Rohingya Camps in ‘Appalling Conditions,’ UN Official Says

By The Irrawaddy 18 June 2014

RANGOON — A senior UN aid official says Rohingya Muslims are living in “appalling conditions” at relief camps in Arakan State, two years after sectarian violence left more than 120,000 people homeless.

Kyung-Wha Kang, the UN deputy emergency relief coordinator, visited the western Burmese state last week to investigate ongoing humanitarian challenges there.

“I witnessed a level of human suffering in IDP camps that I have personally never seen before, with men, women, and children living in appalling conditions with severe restrictions on their freedom of movement, both in camps and isolated villages. Many people have wholly inadequate access to basic services including health, education, water and sanitation,” she told reporters in New York on Tuesday.

She called on the Burmese government to bring to justice the perpetrators who attacked aid organizations earlier this year, disrupting vital health and humanitarian services.

“Humanitarian workers in Rakhine [Arakan] are carrying out their work under extremely difficult circumstances and I was humbled by their commitment to stay and deliver. However, unless the Myanmar [Burmese] authorities ensure that the perpetrators of the attacks on UN and NGO premises in late March are brought to justice, the safety and security of our staff will continue to be at risk,” she said.

Aung Win, a Muslim rights activist in the Arakan State capital Sittwe, said Kang met with community leaders in the city’s Aung Mingalar Quarter, where more than 5,000 Muslims are confined by security forces.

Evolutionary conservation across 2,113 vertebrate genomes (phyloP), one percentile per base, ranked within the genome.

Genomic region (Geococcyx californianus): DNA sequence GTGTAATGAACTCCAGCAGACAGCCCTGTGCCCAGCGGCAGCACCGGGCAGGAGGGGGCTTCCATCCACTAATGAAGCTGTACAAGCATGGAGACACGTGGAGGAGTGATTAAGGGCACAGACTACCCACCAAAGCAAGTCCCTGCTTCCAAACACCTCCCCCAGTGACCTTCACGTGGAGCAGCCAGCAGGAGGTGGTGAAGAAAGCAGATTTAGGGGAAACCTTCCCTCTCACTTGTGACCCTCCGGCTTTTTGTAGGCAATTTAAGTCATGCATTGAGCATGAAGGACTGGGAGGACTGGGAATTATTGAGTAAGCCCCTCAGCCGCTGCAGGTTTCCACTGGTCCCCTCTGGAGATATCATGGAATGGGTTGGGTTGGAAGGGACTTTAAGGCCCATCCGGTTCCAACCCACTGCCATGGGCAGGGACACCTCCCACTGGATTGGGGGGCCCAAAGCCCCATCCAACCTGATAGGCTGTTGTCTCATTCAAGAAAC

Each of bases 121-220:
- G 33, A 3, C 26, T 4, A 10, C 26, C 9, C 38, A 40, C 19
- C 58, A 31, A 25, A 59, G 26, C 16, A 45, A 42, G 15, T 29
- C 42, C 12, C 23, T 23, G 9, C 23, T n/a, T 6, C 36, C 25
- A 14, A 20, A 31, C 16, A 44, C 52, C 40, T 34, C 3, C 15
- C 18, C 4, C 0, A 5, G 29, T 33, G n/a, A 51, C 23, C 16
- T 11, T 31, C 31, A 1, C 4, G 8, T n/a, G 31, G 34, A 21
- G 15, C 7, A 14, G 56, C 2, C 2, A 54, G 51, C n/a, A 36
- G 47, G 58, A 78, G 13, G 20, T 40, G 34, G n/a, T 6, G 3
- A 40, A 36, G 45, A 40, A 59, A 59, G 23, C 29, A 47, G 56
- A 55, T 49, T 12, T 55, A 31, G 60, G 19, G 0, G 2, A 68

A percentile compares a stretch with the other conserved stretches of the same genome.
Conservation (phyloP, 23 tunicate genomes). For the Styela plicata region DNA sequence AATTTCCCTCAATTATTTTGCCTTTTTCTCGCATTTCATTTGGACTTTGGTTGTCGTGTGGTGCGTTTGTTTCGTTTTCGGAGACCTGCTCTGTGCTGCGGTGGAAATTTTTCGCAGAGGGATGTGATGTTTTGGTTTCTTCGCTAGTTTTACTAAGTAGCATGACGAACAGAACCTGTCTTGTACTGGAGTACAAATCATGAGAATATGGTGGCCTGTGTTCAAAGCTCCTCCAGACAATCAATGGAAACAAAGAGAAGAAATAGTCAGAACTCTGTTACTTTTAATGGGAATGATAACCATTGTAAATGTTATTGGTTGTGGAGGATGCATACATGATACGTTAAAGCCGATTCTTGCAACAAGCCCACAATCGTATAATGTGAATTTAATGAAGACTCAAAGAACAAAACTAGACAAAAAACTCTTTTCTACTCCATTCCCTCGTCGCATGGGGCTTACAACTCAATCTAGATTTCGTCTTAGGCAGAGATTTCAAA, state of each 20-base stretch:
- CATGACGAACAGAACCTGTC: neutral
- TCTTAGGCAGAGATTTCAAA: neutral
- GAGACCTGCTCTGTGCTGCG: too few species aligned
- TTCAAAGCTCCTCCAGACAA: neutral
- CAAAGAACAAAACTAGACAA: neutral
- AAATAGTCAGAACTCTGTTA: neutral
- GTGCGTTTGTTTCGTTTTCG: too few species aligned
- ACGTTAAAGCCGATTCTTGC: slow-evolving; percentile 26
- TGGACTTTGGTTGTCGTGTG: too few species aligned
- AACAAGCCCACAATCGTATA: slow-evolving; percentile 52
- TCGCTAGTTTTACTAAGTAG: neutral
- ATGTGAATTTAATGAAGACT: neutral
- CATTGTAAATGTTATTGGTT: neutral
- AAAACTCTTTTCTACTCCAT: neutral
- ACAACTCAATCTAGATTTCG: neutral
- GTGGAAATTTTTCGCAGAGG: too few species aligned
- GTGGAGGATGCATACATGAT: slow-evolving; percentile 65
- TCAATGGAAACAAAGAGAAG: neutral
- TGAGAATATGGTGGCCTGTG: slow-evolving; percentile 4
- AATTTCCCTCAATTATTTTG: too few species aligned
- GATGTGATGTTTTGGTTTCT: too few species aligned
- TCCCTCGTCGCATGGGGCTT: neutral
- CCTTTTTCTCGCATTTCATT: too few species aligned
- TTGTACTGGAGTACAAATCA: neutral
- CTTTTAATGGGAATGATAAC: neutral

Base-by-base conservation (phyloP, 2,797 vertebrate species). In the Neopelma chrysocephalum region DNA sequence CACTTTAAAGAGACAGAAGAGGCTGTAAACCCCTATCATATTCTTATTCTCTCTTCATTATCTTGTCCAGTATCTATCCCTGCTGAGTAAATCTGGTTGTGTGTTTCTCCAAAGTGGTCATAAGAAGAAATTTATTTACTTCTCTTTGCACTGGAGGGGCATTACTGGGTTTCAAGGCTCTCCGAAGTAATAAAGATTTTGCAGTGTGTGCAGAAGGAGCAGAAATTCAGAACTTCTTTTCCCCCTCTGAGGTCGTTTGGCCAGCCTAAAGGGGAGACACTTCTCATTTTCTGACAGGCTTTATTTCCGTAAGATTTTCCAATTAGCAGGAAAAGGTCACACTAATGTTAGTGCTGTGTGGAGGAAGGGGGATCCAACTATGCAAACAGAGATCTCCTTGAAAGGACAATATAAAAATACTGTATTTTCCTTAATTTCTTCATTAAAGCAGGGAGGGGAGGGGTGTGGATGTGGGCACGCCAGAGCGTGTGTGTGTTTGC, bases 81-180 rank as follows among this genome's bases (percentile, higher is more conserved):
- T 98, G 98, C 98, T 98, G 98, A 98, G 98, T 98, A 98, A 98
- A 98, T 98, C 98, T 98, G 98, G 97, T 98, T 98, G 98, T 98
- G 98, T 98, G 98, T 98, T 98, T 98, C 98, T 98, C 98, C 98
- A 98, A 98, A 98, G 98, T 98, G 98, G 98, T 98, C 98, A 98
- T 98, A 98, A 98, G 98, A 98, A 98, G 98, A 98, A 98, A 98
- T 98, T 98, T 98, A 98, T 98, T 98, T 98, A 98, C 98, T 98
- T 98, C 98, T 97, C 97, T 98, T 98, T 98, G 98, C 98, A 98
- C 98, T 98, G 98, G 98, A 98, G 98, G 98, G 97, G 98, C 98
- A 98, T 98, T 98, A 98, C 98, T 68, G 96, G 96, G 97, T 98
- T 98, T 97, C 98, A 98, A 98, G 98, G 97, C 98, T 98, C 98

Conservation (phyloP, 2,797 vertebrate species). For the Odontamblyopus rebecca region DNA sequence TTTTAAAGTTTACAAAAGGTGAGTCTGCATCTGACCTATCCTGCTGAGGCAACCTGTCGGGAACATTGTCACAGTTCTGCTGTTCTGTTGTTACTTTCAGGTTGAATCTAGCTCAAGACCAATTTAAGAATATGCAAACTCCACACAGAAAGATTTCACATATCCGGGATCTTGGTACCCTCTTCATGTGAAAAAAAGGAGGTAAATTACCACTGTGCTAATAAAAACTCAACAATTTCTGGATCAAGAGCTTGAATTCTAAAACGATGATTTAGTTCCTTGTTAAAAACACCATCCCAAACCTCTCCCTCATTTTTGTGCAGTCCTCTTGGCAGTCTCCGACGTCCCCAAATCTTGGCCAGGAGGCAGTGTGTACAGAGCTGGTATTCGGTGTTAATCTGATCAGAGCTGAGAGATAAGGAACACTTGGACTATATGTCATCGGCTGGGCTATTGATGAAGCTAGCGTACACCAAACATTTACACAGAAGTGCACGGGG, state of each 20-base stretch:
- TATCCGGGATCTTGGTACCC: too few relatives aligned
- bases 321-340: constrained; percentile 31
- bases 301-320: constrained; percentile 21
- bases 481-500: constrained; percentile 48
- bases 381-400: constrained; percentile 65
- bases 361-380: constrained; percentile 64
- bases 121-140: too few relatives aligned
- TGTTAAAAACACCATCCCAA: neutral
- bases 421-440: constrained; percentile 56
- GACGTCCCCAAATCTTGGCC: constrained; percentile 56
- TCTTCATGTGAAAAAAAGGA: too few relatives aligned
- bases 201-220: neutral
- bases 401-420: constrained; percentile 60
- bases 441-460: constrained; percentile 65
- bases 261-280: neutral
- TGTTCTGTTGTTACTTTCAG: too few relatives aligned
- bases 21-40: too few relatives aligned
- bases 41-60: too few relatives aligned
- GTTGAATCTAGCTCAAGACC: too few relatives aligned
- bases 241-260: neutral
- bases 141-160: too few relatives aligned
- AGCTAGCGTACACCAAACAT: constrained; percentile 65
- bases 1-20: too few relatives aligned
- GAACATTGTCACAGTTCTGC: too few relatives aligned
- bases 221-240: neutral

“She said she was very concerned about our situation because she could see we are living in crowded conditions,” he told The Irrawaddy.

Kang also visited Kachin State on the third anniversary of renewed fighting between government troops and an ethnic Kachin armed group. More than 100,000 civilians have also been displaced in this conflict since 2011, and many are staying at shelters in rebel-held areas, where access to international humanitarian aid is limited.

“I was only able to visit an IDP camp in the government-controlled area, but I met local NGO staff who are central to humanitarian work in areas held by the Kachin Independence Army (KIA),” Kang said. “Access by international humanitarian organizations is improving through cross-line missions but aid agencies need regular, predictable, and sustained access to all IDPs.”

In Naypyidaw, Kang met with the vice president, the minister of foreign affairs, the deputy minister of border affairs and the minister of social welfare, relief and resettlement.

“I reiterated the UN’s commitment to support the government’s efforts to meet humanitarian needs and reminded them of their responsibility to bring the perpetrators of the March attacks to justice,” she said.